Animalia > Chordata > Actinopterygii > Perciformes > Cichlidae > Mayaheros > Mayaheros urophthalmus

Mayaheros urophthalmus (Orange tiger; Mexican mojarra; Mayan cichlid; False red terror)

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Wikipedia Abstract

Mayaheros urophthalmus, also known as the Mayan cichlid is a species of cichlid found in Middle America. It is native to the Atlantic slope of tropical Mesoamerica, ranging from eastern Mexico southward to Nicaragua. It was first recorded from Everglades National Park, Florida in 1983 and is now a common nonindigenous fish in southern Florida. It has a base color of brown to red that becomes more intense during breeding. As in many animals, the red color is much more brilliant in wild specimens than captive ones, but one can help maintain some of its vibrance by feeding the fish live foods and foods that contain Vitamin A, which breaks down into the red pigment beta-carotene in the body. Previously, this species was a member of the genus Cichlasoma and the subgeneric section Nandopsis. How
View Wikipedia Record: Mayaheros urophthalmus

Invasive Species

The Mayan cichlid (Cichlasoma urophthalmus) is a medium sized cichlid native to Central America. It has invaded regions of Florida including the Everglades National Park and has more recently been reported from Thailand and Singapore. It is a generalist predator, and tolerates a wide range of salinities, temperatures and habitat types; factors which have contributed to its range expansion throughout the Florida peninsula. It can reach high densities and may compete with and predate upon native fish, possibly reducing biodiversity and ecosystem function.
View ISSG Record: Mayaheros urophthalmus


Adult Length [1]  12 inches (30 cm)
Brood Dispersal [1]  In a nest
Brood Egg Substrate [1]  Speleophils (cavity generalist)
Brood Guarder [1]  Yes
Litter Size [1]  6,323
Maximum Longevity [1]  7 years
Diet [2]  Omnivore, Detritivore
Female Maturity [1]  1 year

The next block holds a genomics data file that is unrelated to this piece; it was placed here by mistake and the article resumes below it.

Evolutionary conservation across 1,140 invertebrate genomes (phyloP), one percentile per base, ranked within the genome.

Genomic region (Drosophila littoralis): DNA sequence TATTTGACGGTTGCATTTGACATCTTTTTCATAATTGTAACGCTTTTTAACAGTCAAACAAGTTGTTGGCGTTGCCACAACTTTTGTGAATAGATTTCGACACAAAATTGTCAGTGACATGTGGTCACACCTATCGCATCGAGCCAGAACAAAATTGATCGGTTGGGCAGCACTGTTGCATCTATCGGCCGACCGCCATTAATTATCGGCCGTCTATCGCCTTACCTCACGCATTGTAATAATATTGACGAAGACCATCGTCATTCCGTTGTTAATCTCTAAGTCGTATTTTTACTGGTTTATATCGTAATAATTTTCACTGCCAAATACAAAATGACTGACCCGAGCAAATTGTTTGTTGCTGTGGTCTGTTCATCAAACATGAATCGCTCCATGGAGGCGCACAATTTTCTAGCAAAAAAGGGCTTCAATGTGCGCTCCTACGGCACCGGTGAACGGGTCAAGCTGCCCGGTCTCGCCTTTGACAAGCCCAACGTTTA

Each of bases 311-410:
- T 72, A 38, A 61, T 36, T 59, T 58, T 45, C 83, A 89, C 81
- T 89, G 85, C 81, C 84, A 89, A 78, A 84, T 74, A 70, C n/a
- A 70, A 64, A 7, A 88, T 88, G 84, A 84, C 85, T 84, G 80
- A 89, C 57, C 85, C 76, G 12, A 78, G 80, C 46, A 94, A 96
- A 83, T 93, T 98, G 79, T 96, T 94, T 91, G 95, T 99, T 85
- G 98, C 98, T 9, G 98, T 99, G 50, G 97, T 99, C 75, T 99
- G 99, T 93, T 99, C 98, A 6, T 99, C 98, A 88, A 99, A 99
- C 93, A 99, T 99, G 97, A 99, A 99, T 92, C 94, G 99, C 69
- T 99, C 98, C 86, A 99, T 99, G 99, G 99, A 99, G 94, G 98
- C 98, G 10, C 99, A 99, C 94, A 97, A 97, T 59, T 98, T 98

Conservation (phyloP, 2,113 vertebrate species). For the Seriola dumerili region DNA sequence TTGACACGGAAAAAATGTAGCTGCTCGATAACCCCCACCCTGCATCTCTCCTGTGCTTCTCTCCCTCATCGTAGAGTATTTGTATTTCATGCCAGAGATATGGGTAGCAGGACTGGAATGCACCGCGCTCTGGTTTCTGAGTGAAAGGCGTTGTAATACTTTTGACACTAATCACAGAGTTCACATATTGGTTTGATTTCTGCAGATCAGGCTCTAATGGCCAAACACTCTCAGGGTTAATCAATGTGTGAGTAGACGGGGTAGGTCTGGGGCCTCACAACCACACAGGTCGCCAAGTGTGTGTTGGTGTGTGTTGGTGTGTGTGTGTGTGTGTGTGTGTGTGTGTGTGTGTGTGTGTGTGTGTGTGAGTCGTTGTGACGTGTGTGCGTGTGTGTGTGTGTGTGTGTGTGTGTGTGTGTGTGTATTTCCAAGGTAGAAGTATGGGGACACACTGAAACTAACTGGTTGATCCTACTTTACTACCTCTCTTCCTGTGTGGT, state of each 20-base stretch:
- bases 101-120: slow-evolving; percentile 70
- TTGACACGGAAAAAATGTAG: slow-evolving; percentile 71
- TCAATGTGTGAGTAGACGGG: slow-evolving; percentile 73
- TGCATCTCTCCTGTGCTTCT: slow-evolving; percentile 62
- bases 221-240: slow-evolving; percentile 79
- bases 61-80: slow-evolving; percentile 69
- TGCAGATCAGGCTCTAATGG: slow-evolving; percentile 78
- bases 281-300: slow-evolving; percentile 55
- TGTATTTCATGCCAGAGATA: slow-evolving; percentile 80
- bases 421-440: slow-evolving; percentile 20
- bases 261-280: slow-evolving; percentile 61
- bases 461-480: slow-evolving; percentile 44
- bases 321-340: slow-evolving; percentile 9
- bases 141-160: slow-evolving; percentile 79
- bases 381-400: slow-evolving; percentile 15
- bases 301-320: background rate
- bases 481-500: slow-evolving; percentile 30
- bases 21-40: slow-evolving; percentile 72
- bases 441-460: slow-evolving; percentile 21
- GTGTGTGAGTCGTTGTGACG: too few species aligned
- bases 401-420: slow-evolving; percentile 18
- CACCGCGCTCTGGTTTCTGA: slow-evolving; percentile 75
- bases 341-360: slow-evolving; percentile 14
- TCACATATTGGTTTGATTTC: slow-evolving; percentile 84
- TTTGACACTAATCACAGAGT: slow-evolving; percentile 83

Name Countries Ecozone Biome Species Report Climate Land
Florida Peninsula United States Nearctic Tropical and Subtropical Coastal Rivers    
Upper Usumacinta Guatemala, Mexico Neotropic Tropical and Subtropical Upland Rivers    

Protected Areas

Name IUCN Category Area acres Location Species Website Climate Land Use
Maya Multiple Use Area 1156412 Guatemala  
Reserva de la Biosfera de Sian Ka'an Biosphere Reserve VI 1312618 Mexico  
Reserva Especial de la Biosfera Ría Celestún Biosphere Reserve VI 202424 Mexico  
Ria Lagartos Biosphere Reserve VI 149920 Mexico    
Shipstern Nature Reserve IV 20453 Belize

Prey / Diet

Boiga dendrophila (Gold-ringed Cat Snake, Mangrove Snake)[3]


Institutions (Zoos, etc.)

Institution Infraspecies / Breed 
Miami Metrozoo
Papiliorama Swiss Tropical Gardens


America, North - Inland waters; Asia - Inland waters; Belize; Central America: Atlantic drainages from Mexico to Nicaragua.; Chao Phraya River; Guatemala; Honduras; Mexico; Neotropical; Nicaragua; Singapore; Thailand; USA (contiguous states);

External References



Attributes / relations provided by
1Frimpong, E.A., and P. L. Angermeier. 2009. FishTraits: a database of ecological and life-history traits of freshwater fishes of the United States. Fisheries 34:487-495.
2Myers, P., R. Espinosa, C. S. Parr, T. Jones, G. S. Hammond, and T. A. Dewey. 2006. The Animal Diversity Web (online). Accessed February 01, 2010 at
3Jorrit H. Poelen, James D. Simons and Chris J. Mungall. (2014). Global Biotic Interactions: An open infrastructure to share and analyze species-interaction datasets. Ecological Informatics.
4Gibson, D. I., Bray, R. A., & Harris, E. A. (Compilers) (2005). Host-Parasite Database of the Natural History Museum, London
Ecoregions provided by World Wide Fund For Nature (WWF). WildFinder: Online database of species distributions, ver. 01.06 WWF WildFINDER
Abstract provided by DBpedia licensed under a Creative Commons License